Last night the Weather Channel said showers today; this morning it said A bronze sculpture rests naturally on a bank at the lakeshore Lake near the entrance partly cloudy in the morning, showers in the afternoon. So we decided we could be outdoors in the morning.

We arrived at the VanDusen Garden, one of several botanic gardens within the city, twenty minutes before it opened. It was cloudy but still dry. We admired the flower display on the patio, and waited for the garden to open.

Somehow, between the time we went inside to pay our admission and the time we stepped outside to start our tour, it started to sprinkle. We laughed about the predictability of Vancouver weather and stepped out to see the garden. We weren't the only visitors.

We had a yellow sheet of paper describing a Seasonal Walk through the A solitary magnolia blossom, blushing pink, stands out against the gray sky and a tracery of magnolia tree branches devoid of leaves Solitary magnolia Spring Forest; we were delighted with the descriptions and the beautiful flowers along the path. The early rhododendrons are in bloom, as are some of the magnolias. We only knew about the evergreen southern magnolia, with glossy dark green leaves and large white flowers, but there are deciduous magnolias, too, which are even more showy -- when the tree is in bloom there is nothing but flowers to see!

The Seasonal Walk took us passed some preening Canada geese, and a pair of mallards close up, accustomed to humans, next to a big field of different kinds of holly trees. Everything was carefully labelled. The yellow sheet of paper was getting a bit damp, but we soldiered on. At the end of the Seasonal Walk the path petered out in the field of Eastern North American trees. We Large fields of gray stone pebbles intersperced with mounds of green and gray rocks Stone garden squished across the grass, resolving to stay on the paved paths.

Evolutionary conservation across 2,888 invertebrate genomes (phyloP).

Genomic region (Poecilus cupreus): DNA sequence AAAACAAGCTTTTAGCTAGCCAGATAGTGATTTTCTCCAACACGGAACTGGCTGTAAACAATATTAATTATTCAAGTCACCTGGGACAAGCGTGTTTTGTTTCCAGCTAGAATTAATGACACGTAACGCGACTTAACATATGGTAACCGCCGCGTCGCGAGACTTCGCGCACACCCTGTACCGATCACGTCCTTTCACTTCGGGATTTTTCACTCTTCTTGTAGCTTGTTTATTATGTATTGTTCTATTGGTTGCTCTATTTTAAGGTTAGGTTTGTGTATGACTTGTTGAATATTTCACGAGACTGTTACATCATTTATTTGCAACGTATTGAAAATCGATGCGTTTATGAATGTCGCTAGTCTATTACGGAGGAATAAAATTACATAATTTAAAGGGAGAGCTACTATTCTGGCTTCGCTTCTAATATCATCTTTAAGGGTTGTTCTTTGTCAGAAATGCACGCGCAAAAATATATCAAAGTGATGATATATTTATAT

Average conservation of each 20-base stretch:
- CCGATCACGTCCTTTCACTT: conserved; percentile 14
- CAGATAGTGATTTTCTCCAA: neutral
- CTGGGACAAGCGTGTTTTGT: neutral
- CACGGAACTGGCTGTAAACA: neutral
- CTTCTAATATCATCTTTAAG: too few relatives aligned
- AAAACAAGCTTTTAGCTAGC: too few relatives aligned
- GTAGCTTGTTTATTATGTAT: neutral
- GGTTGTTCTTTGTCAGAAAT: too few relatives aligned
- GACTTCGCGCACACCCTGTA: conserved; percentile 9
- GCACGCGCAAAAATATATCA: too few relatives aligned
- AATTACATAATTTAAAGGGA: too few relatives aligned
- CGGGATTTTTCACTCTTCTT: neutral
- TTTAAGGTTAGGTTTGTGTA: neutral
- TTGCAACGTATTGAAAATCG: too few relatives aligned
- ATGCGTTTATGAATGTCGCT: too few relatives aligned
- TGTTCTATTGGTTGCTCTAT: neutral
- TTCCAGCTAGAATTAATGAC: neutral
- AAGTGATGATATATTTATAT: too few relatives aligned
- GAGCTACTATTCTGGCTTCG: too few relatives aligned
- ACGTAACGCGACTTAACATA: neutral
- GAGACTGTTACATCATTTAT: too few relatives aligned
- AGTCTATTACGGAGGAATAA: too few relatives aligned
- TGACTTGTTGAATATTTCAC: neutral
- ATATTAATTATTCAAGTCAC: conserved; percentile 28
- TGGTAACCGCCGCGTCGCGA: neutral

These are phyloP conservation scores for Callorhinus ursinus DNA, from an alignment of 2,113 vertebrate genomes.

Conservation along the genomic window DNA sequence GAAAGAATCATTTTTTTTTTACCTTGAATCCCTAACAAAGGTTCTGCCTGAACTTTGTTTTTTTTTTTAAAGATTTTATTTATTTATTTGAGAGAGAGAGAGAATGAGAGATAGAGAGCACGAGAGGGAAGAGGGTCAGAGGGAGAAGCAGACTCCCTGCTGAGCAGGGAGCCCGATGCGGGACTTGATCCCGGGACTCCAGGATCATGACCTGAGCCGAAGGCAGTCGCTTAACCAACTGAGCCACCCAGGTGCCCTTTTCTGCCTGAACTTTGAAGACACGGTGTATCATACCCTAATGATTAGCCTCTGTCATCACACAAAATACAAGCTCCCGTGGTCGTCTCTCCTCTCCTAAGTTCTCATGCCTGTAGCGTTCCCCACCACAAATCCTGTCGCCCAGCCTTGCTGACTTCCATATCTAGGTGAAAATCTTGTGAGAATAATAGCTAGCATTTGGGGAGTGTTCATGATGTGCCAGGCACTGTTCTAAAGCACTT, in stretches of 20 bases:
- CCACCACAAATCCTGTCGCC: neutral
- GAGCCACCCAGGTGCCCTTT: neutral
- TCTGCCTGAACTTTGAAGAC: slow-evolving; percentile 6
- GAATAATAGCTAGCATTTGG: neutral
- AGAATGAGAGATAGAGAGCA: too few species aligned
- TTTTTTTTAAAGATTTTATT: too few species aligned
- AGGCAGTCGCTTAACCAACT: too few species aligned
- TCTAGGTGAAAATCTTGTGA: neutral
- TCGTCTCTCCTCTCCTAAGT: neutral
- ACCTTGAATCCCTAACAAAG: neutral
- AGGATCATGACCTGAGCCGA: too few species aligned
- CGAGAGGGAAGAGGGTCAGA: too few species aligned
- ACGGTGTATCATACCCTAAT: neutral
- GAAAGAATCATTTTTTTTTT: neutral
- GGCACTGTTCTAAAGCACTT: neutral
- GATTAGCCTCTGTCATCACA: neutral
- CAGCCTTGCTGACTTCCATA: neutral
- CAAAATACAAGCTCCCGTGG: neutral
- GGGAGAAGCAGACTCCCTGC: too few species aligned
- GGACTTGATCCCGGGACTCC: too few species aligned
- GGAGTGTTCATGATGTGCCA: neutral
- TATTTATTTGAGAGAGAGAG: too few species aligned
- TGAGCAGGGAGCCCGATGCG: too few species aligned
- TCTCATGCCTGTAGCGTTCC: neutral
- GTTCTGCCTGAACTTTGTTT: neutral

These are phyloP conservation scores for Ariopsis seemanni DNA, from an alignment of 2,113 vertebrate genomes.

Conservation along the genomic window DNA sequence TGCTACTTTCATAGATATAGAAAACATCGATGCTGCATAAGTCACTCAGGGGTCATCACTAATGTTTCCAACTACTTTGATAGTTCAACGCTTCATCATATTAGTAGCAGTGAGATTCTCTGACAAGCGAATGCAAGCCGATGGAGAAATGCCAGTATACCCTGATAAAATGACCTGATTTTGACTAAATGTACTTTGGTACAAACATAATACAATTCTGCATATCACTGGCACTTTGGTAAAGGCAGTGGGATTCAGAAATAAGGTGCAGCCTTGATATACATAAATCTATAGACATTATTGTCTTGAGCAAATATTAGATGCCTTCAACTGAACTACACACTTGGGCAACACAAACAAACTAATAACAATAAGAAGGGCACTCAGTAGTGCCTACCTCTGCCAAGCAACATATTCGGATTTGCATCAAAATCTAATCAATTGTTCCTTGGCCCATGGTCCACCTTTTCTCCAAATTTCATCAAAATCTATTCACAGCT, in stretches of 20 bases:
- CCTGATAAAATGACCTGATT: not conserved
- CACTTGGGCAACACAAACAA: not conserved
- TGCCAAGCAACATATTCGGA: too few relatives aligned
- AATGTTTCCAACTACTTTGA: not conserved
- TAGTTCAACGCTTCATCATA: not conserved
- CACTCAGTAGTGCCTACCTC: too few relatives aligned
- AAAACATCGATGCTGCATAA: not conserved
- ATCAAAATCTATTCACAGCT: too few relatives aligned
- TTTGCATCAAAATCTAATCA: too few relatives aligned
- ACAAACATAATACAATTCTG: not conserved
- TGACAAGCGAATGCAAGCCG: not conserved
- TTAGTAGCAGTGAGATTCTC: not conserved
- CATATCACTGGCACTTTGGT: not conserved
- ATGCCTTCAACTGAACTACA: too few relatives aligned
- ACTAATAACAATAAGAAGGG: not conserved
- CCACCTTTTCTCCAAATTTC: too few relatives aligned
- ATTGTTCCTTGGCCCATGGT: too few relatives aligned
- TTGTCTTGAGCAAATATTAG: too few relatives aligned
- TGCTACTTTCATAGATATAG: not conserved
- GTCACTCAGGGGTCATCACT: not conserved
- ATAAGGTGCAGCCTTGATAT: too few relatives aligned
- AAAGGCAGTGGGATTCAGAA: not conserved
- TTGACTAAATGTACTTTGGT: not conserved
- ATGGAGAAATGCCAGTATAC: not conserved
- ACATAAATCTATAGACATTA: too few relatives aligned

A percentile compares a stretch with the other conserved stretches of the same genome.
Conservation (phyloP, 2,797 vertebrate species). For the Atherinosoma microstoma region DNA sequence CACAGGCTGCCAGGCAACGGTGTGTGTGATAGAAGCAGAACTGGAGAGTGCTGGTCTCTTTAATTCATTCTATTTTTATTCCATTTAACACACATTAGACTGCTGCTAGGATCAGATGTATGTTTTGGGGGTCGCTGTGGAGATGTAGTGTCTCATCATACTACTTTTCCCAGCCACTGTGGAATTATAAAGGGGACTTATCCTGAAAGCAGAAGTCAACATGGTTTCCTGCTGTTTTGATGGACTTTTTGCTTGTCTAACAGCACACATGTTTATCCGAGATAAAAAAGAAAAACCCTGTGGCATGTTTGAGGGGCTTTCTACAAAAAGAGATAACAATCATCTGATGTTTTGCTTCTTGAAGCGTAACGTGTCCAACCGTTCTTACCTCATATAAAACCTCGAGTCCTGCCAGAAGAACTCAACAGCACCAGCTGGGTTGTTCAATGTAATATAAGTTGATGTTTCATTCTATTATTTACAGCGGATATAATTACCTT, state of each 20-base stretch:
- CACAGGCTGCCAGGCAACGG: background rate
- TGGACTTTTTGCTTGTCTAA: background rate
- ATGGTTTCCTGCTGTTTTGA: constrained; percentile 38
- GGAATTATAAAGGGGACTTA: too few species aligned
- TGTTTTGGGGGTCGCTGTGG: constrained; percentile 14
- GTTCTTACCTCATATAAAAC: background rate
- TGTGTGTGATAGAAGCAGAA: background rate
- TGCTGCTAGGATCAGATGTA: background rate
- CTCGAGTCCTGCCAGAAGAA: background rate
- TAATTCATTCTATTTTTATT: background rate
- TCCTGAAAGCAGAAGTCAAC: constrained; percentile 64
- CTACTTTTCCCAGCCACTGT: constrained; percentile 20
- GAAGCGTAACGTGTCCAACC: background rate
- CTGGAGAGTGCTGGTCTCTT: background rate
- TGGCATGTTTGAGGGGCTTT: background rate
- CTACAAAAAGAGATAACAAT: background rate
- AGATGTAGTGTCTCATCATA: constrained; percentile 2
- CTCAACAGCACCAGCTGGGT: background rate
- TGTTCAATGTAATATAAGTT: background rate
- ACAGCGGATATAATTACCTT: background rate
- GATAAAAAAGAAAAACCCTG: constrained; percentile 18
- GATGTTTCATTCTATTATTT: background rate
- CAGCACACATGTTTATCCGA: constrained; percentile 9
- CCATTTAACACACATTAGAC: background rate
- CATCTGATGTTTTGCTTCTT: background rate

We circled the Garden, through a planting of redwoods and another of maples, to the forest lake, where we spotted a blue heron grabbing a bite to eat; Then up into the Sino-Himalayan garden, with a stand of lovely white birch, along with currants, which have a string of tiny white bell-shaped flowers at the end of every branch.

We followed a path up a creek, past more rhododendrons, to the Stone Garden, with mossy boulders "planted" in the middle of patches of rounded grey beach stones. Down the hill was the Maze, which the schoolboys had just found.

A couple of particularly early magnolia trees had already shed most of Resting on six massive redwood posts, the pavilion has a doubly tiled elaborate green roof with a white tower on top Korean Pavilion their petals in a wide pattern over the blanket of wet brown leaves, and we walked along giddily trying to compose haiku to describe this beautiful scene.

The size of the trees like Douglas firs was surprising, since the Garden is only about 30 years old; it was once a private hilltop golf course which closed when the city grew too close. The Vancouver Garden Club, the City, and Whitford VanDusen put up the money to purchase the land and turn it into a public garden.

British Columbia is famous for its gardens, and the VanDusen gave an impressive start to our garden tours. We might have walked a little longer if the rain hadn't increased in intensity, but we're learning to appreciate the local weather (and its forecasters.)